Australia rivals court independents as hung parliament looms
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Independent and Green lawmakers are set to hold the balance of power in Australia after a "cliff-hanger" general election produced the first hung parliament in 70 years.
AFP - Australian Prime Minister Julia Gillard and opposition leader Tony Abbott on Sunday raced to woo independent and Greens "kingmakers" to join a coalition government and break deadlock in parliament.
Up to four independents and a new Greens MP looked set to hold the balance of power after Saturday's election ended in a hung parliament with neither Gillard's centre-left Labor Party nor the Liberal/Nationals winning a majority.
As the two-party system that has dominated Australian politics for more than a century rocks precariously, Gillard and conservative rival Abbott were making urgent overtures to the usually ignored minor representatives.
"I've had two very kind phone calls -- one from the prime minister early in the evening just to congratulate me and then about 1:15 am the leader of the opposition rang to congratulate me as well," said independent Tony Windsor.
"Obviously we did mention if there was a hung parliament that there may have to be some discussion," he told reporters, declining however to say which party he would throw his support behind.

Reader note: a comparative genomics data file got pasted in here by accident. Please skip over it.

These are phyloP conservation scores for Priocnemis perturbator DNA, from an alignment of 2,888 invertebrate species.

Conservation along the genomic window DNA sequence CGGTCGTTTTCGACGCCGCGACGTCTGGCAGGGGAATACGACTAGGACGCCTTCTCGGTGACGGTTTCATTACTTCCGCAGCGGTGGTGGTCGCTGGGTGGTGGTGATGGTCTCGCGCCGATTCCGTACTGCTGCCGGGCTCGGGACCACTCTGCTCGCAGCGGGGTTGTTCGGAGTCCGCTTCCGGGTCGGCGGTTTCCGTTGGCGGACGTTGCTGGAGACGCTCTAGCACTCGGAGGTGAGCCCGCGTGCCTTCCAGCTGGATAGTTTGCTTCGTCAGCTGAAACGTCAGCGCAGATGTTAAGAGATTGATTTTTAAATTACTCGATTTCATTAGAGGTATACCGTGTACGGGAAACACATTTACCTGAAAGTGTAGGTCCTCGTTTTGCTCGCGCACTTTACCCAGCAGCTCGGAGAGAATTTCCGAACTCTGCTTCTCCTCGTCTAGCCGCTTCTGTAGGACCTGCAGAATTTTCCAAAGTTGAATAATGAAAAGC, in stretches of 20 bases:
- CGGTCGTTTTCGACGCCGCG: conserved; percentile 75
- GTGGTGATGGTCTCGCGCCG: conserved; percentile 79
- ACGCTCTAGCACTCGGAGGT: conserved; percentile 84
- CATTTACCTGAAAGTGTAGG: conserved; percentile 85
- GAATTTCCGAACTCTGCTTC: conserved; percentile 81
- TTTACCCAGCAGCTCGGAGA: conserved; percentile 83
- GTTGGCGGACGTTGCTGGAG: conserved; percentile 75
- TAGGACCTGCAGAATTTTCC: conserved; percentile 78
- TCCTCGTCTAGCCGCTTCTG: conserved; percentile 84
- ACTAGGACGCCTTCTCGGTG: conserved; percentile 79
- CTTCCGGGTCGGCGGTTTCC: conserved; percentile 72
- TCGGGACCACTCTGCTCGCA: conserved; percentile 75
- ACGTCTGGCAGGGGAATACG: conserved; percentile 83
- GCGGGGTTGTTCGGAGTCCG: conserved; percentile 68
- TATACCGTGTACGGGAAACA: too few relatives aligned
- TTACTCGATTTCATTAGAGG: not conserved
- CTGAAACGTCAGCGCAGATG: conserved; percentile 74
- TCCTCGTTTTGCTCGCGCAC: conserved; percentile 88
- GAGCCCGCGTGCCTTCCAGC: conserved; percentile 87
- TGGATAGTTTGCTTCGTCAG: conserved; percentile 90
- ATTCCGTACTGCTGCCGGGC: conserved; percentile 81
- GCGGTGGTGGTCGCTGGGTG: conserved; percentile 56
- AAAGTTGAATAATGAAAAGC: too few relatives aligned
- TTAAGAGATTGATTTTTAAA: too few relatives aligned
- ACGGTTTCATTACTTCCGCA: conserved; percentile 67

Windsor is one of three independents who were returned to the 150-seat parliament in which Gillard's party was expected to take 72 seats and Abbott's 73, both of them falling short of the 76 seats needed to govern alone.
A fourth looks likely to be returned in the southern state of Tasmania, while the Greens picked up a lower house of parliament seat in Melbourne, making kingmakers of a handful of former political irrelevants.
Queensland independent Bob Katter said he too had received calls from "very powerful people", but would not say who. He, Windsor and New South Wales independent Rob Oakeshott said they would hold talks to decide their positions.
"The three country independents anyway, we've agreed to sit down -- and we'll be talking later today by phone," Windsor told Sky News.
"It's a very exciting and enlightening moment. I want stable government and I want a parliament that can deliver outcomes," Oakeshott added, saying the process could take days or weeks and refusing to be drawn on who he would back.
Katter, Windsor and Oakeshott were all once members of the conservative country-based National Party, which has for decades been in a coalition with Abbott's conservative Liberal Party.
Greens MP Adam Bandt has previously said he would support a Labor-led government and Tasmanian independent Andrew Wilkie, who looks likely to win a seat, is also seen as more left-leaning.
But it may be local issues that will determine who the independents will back for government, leaving Australia's future government hanging in the balance.